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SHV Energy, Oberon Fuels partner to reduce LPG’s carbon footprint

February 12, 2020 By    

Oberon Fuels, a producer of ultra-low-carbon, renewable dimethyl ether (rDME) transportation fuel, and SHV Energy, a distributor of propane fuel, are partnering to accelerate the use of rDME to reduce the carbon footprint of transportation fuel, including propane autogas.

Oberon Fuel’s pilot DME production facility in Brawley, California. Photo courtesy of Oberon Fuels

Oberon Fuels’ pilot DME production facility in Brawley, California. Photo courtesy of Oberon Fuels

Oberon Fuels has received more than $30 million in private funding since its founding in 2010. Additionally, the state of California in 2019 awarded Oberon a $2.9 million grant to upgrade its existing DME pilot facility to demonstration scale and facilitate the first production of rDME in the United States, with a target production capacity of about 1.6 million gallons of DME per year.

Building on this momentum, Oberon plans to leverage the collaboration with SHV Energy in three ways:

  1. Funding will augment the grant to further develop DME fueling infrastructure and vehicle development.
  2. SHV Energy’s technical resources will help test the use of rDME blended with propane.
  3. SHV Energy’s global distribution network will facilitate greater use of rDME in numerous energy applications worldwide.

“Building upon our pioneering work launching renewable propane in 2018, we are excited by the opportunity to convert renewable and waste feedstocks to rDME,” says Bram Gräber, CEO of SHV Energy. “We believe rDME has significant potential to help us achieve our ambitions to be a leader in renewable energy, and we are looking forward to working with Oberon Fuels to bring this ultra-low carbon fuel to market.”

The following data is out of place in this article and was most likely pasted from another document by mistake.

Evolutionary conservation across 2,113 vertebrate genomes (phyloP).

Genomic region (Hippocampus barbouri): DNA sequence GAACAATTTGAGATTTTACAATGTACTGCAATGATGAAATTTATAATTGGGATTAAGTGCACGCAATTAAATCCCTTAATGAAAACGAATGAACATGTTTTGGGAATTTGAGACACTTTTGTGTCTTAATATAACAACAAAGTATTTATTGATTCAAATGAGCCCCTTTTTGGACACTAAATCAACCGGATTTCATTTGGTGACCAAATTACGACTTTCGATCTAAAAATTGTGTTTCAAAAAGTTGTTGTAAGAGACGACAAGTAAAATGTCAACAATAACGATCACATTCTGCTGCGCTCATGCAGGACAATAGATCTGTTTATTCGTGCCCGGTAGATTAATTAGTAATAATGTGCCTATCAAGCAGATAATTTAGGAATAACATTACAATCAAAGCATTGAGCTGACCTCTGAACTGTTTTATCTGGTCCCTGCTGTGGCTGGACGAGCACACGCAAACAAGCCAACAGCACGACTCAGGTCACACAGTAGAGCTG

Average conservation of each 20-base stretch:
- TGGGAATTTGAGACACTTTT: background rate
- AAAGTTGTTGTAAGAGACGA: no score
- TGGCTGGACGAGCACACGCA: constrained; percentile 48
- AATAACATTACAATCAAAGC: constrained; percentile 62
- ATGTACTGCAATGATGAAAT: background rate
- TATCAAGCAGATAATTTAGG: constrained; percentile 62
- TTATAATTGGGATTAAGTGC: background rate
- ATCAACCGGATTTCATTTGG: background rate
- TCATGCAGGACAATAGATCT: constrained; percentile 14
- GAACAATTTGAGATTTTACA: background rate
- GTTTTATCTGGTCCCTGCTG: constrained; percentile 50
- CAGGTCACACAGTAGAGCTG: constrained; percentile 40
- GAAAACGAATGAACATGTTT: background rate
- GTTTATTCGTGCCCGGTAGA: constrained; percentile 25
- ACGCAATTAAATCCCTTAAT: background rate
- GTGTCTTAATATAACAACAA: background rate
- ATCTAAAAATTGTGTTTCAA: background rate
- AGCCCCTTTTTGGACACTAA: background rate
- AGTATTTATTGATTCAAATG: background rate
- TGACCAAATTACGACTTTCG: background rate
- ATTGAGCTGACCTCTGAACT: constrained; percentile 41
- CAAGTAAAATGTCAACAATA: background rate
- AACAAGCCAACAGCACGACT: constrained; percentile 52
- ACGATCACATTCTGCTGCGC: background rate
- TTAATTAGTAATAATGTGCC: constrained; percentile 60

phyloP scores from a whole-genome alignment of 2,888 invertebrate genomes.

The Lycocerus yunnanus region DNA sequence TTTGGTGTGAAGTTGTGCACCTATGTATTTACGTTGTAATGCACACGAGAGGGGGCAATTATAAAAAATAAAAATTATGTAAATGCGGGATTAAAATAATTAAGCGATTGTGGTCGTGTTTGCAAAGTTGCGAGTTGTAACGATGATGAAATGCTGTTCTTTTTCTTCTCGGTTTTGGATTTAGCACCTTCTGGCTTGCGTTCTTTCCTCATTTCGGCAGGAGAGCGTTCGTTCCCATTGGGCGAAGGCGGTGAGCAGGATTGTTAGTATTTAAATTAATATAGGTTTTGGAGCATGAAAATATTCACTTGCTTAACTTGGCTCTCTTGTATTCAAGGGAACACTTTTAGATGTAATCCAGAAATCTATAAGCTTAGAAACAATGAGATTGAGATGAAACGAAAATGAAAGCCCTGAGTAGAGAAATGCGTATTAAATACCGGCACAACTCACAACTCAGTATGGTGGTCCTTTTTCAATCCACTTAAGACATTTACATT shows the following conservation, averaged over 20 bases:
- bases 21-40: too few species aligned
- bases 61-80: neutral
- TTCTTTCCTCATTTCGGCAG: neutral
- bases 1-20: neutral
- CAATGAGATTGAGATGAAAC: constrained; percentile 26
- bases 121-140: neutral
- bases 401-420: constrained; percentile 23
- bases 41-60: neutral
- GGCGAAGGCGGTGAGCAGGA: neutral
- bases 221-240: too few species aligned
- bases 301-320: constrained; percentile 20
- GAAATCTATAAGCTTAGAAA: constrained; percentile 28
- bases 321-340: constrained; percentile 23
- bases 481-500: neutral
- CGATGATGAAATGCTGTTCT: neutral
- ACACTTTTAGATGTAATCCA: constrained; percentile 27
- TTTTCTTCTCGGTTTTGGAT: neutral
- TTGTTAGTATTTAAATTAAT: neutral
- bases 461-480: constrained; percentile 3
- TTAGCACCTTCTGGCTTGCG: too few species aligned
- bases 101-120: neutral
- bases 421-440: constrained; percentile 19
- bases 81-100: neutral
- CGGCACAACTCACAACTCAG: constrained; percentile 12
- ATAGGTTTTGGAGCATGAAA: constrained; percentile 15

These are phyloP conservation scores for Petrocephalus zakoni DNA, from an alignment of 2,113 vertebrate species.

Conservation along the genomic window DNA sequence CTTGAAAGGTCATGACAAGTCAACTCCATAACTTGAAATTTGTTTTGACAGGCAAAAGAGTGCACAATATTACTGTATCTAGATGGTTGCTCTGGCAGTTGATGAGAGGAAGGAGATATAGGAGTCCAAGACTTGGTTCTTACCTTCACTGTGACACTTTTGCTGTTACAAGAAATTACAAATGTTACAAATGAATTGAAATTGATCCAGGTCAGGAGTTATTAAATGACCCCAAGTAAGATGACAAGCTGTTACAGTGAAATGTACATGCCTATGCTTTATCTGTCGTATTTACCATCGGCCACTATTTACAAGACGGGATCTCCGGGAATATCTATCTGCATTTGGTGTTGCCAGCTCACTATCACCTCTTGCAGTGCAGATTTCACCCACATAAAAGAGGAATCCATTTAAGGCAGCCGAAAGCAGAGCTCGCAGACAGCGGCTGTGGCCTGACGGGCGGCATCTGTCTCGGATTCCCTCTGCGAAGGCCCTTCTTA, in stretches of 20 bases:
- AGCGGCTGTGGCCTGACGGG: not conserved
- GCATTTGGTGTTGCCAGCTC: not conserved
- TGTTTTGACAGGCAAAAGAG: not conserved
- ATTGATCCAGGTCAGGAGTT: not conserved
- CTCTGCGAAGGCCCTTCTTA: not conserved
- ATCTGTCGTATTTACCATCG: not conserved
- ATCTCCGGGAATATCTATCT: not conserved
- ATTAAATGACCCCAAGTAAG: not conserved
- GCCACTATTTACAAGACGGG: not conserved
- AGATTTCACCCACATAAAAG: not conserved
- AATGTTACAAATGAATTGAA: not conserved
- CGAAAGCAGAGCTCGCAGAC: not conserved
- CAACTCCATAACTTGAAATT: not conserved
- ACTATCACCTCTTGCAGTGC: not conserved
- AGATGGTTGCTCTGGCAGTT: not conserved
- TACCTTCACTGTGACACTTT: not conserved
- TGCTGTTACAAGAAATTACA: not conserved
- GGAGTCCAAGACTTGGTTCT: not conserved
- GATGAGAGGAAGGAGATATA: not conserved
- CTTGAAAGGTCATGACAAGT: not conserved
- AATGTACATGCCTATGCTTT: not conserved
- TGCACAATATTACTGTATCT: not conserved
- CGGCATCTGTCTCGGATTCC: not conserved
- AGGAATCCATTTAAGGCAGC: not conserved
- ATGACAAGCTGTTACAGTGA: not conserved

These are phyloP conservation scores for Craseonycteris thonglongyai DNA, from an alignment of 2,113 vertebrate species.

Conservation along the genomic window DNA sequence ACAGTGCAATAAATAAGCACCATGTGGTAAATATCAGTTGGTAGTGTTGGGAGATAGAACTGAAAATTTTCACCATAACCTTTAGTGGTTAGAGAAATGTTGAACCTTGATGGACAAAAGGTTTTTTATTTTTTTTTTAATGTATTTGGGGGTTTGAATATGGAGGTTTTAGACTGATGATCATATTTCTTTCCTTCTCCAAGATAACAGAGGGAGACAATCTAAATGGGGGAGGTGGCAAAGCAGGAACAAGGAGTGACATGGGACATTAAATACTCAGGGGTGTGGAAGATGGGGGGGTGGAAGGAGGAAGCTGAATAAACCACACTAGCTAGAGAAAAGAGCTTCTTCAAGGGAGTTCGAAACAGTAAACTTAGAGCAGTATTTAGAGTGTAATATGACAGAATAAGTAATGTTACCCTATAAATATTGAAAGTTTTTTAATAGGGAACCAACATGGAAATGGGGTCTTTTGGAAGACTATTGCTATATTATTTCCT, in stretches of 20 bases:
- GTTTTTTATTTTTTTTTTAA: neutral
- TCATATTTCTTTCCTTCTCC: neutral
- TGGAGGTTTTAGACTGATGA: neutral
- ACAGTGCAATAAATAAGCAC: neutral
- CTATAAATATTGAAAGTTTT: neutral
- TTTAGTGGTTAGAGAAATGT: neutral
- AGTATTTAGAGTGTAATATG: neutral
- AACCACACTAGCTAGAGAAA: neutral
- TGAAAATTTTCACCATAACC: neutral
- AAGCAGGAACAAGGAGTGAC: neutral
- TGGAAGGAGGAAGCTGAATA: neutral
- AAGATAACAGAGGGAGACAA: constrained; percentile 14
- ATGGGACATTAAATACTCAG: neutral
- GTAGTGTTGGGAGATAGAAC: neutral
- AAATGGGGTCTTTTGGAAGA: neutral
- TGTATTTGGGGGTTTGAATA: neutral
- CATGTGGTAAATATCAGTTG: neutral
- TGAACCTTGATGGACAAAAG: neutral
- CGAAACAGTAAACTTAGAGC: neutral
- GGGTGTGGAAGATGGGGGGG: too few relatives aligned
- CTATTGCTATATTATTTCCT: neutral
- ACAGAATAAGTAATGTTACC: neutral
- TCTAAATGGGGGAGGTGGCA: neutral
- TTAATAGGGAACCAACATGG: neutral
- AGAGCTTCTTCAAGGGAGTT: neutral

Under ambient conditions, rDME is a gas but can be stored as a liquid under moderate pressure, which makes DME ideal for blending with propane.

A 20 percent blend of rDME reduces propane’s carbon intensity (CI) value from 83 gCO2e/MJ to 11 gCO2e/MJ. DME’s easy handling properties also make fueling and infrastructure relatively simple and inexpensive, according to Rebecca Groen, director of biofuels at SHV Energy.

“rDME’s dual benefits – its ability to reduce the CI of propane, as well as its ease of interoperability with propane infrastructure – make it an ideal option for the propane industry as it seeks to reduce the carbon footprint of an already clean, efficient option,” she says.

DME is approved as a renewable fuel under the U.S. Environmental Protection Agency’s Renewable Fuel Standard program, making it eligible for renewable identification number (RIN) credits when made from biogas by the Oberon process. California Air Resources Board estimated that dairy manure converted to DME by the Oberon process has a CI of -278 gCO2e/MJ. To compare, ultra-low-sulfur diesel has a CI of 100 gCO2e/MJ.

“This collaboration is a testament to the power of the rDME molecule as an innovative solution to address emissions and climate change,” says Rebecca Boudreaux, president of Oberon Fuels. “The very same rDME molecule can be used in multiple ways in the transportation sector to help fleets, businesses and governments reduce their carbon footprint and their long-standing reliance on petroleum-based fuels.”

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